Enterprises are increasingly cognizant of the benefits to building cloud-native solutions, and look to leverage the technology and associated methodologies to rapidly create and deliver new digital experiences. However, to realize the benefits of cloud-native development and to deliver faster, enterprises must overcome the challenges of retaining enterprise governance, and the cost of building new skills and transforming end-to-end development practices.
This article provides an overview of the technology preview enhancements to the Accelerators for Teams feature in IBM Cloud Pak for Applications, which delivers capabilities for building both RESTful and event-driven, cloud-native solutions. Hereafter these new capabilities are referred to simply as Accelerators.
Accelerators enable you to rapidly deliver cloud-native solutions, from idea to deployed in production. They remove complexity and friction for multi-disciplinary teams by enabling your developers, architects, and operations to codify and centrally manage decisions. Through this approach, your development teams are able to rapidly innovate with the confidence that they comply with your company’s unique operational, security, and technology standards.
Note: This article refers to actions related to disciplines such as operations. Depending on your organization, individuals and teams may have responsibilities across multiple disciplines, such as through the adoption of DevOps or DevSecOps.
Accelerators for Teams provides enterprise governance and increased productivity for multi-disciplinary teams by bringing together Application Stacks, integrated DevOps built on Red Hat OpenShift Pipelines, the Red Hat OpenShift Container Platform, and a choice of developer tools. The technology preview enhancements extend these capabilities with an approach for designing and building applications that are composed of multiple microservices and dependent services, and for deploying them through a GitOps workflow to OpenShift.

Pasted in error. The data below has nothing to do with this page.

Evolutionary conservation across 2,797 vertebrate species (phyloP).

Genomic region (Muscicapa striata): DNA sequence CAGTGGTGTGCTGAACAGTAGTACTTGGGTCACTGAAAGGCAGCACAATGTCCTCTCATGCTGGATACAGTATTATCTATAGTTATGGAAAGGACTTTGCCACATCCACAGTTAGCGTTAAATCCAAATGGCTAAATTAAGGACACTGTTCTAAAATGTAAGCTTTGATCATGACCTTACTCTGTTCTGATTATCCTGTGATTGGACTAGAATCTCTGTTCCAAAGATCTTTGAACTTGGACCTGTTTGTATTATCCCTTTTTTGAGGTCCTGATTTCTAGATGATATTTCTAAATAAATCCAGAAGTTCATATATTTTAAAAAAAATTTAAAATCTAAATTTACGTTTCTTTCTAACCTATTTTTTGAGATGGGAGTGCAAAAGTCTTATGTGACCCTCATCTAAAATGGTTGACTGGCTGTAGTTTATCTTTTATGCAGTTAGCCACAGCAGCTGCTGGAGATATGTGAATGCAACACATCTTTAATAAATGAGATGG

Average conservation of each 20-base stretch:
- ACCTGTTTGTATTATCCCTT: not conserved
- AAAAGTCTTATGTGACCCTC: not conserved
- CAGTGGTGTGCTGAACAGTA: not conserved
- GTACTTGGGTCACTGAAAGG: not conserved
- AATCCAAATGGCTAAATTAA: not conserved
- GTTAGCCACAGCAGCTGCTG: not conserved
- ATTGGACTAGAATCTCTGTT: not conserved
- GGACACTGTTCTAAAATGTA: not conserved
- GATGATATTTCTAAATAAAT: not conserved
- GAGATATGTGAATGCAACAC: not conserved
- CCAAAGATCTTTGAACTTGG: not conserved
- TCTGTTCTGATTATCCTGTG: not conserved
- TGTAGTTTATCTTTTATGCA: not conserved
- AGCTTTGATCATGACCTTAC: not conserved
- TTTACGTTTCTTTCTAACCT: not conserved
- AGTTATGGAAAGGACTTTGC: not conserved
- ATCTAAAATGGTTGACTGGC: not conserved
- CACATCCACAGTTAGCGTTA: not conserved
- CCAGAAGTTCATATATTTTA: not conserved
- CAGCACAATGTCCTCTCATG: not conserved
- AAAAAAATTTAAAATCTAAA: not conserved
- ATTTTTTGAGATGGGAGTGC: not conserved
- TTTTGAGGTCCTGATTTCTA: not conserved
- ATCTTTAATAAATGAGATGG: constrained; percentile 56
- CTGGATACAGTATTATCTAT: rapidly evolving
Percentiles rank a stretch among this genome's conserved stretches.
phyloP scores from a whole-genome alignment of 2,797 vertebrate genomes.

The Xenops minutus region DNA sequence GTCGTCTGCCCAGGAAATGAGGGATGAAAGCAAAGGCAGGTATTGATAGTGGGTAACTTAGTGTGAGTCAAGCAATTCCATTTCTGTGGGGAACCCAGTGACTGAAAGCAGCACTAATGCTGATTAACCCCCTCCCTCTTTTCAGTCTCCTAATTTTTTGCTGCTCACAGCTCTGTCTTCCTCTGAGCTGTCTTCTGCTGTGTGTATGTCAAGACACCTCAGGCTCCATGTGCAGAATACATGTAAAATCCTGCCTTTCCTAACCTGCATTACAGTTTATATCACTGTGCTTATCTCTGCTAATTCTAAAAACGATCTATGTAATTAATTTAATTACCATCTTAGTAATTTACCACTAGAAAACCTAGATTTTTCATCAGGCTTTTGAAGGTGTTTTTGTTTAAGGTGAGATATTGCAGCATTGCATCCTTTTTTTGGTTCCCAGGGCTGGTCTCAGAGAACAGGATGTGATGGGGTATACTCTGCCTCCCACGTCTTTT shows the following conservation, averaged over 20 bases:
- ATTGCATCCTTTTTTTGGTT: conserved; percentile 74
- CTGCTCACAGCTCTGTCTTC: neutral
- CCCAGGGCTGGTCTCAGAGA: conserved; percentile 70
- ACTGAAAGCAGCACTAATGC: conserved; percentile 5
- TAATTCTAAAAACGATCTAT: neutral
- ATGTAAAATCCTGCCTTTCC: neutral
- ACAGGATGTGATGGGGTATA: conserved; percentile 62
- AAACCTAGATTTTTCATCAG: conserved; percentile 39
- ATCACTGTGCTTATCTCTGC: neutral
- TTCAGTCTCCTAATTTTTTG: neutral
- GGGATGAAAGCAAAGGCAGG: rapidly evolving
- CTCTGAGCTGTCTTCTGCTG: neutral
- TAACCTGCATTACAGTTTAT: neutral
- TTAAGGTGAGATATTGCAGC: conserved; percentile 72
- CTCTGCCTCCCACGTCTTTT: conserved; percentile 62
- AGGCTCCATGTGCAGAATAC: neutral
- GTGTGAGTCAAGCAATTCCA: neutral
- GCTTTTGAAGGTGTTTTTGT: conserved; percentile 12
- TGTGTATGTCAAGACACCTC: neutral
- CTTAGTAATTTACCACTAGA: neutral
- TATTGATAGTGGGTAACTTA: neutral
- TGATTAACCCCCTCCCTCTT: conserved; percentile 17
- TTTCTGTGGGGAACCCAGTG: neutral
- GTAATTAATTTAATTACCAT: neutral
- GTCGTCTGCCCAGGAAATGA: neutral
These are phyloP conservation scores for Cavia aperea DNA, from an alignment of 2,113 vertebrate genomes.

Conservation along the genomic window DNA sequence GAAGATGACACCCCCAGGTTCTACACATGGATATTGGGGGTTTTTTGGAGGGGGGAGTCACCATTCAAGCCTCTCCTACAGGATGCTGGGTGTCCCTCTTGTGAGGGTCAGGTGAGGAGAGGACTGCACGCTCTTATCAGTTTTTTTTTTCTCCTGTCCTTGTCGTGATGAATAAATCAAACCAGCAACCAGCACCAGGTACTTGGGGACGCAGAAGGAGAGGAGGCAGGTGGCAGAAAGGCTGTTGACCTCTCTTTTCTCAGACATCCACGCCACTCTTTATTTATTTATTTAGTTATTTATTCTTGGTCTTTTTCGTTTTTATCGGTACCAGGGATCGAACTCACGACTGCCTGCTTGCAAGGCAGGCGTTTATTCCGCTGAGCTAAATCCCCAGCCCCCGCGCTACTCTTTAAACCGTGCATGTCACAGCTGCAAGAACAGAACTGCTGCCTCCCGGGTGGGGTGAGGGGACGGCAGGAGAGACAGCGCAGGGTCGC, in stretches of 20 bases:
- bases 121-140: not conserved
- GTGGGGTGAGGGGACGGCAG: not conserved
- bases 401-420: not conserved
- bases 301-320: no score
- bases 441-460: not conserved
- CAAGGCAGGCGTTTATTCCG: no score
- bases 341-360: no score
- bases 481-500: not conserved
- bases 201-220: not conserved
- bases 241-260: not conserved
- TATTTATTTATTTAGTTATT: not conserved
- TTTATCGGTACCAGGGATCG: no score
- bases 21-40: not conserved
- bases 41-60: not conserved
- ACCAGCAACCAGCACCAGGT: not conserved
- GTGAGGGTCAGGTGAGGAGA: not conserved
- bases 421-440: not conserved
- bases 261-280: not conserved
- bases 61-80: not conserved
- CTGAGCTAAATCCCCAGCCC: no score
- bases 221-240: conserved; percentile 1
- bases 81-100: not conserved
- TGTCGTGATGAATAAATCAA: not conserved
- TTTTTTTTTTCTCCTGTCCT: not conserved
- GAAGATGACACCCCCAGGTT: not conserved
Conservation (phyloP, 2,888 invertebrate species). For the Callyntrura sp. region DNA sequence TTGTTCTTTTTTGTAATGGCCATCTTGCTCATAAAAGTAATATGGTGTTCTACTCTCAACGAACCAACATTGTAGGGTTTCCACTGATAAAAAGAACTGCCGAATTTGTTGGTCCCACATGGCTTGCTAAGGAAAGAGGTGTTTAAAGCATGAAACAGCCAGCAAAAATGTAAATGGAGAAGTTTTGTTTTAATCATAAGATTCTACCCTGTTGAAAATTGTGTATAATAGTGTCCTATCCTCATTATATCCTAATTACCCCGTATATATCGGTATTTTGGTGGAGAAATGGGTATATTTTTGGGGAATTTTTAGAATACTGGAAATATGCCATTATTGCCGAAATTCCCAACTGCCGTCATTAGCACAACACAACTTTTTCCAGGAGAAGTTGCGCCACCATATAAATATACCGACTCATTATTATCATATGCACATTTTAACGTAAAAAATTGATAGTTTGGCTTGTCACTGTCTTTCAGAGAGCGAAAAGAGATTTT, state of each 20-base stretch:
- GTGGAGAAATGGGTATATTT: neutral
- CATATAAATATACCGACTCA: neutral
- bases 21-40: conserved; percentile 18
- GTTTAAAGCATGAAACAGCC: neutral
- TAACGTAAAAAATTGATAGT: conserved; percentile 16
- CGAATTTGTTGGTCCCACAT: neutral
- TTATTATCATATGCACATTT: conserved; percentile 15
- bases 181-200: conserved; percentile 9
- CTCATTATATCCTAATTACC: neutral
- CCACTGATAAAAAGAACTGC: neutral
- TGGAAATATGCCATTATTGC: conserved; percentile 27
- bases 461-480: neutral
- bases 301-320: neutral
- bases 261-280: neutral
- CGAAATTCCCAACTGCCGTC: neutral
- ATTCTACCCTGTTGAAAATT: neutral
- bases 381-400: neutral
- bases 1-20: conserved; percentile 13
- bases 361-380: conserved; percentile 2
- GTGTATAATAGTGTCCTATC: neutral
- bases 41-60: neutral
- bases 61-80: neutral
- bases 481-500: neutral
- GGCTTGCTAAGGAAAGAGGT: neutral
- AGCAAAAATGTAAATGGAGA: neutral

Through the technology preview for RESTful and event-driven solutions, architects can design a Solution Blueprint composed of connected microservices and services (a database, for example). From your design, Accelerators automatically generate all the required source code repositories in Git with scaffolded microservices that are continuously built in containers. The microservices are deployed to OpenShift through a GitOps workflow by using OpenShift Pipelines (built on the Tekton open source project). These deployed microservices are pre-configured to provide the following benefits:
- Service discovery: Connections are established to other microservices and to required services.
- Health checks: Microservices can be managed and automatically restarted as necessary.
- Observability: Labels are applied so that microservices show as part of an application in the OpenShift topology viewer. Prometheus metrics are exposed so that performance can be monitored and visualized through Grafana dashboards.
All of these benefits are realized before a developer writes a single line of code. What could previously take weeks of frustration (access requests, infrastructure setup, and application configuration) is now automated. To see this workflow in action, watch the following video.
The following sections describe the workflow in more detail. For a walkthrough of creating an application based on Reference Blueprints, read the tutorials for a REST-based application and an event-driven application.
Accelerate from idea to design
The IBM Garage helps companies transform their culture and practices, and co-creates solutions through Design Thinking workshops. It creates reference architectures by learning and adapting with each engagement, which are published through the IBM Cloud Architecture Center. These reference architectures showcase the unique advantages of design patterns, allowing architects to quickly understand the value that is offered and to learn best practices for implementing within their own organizations.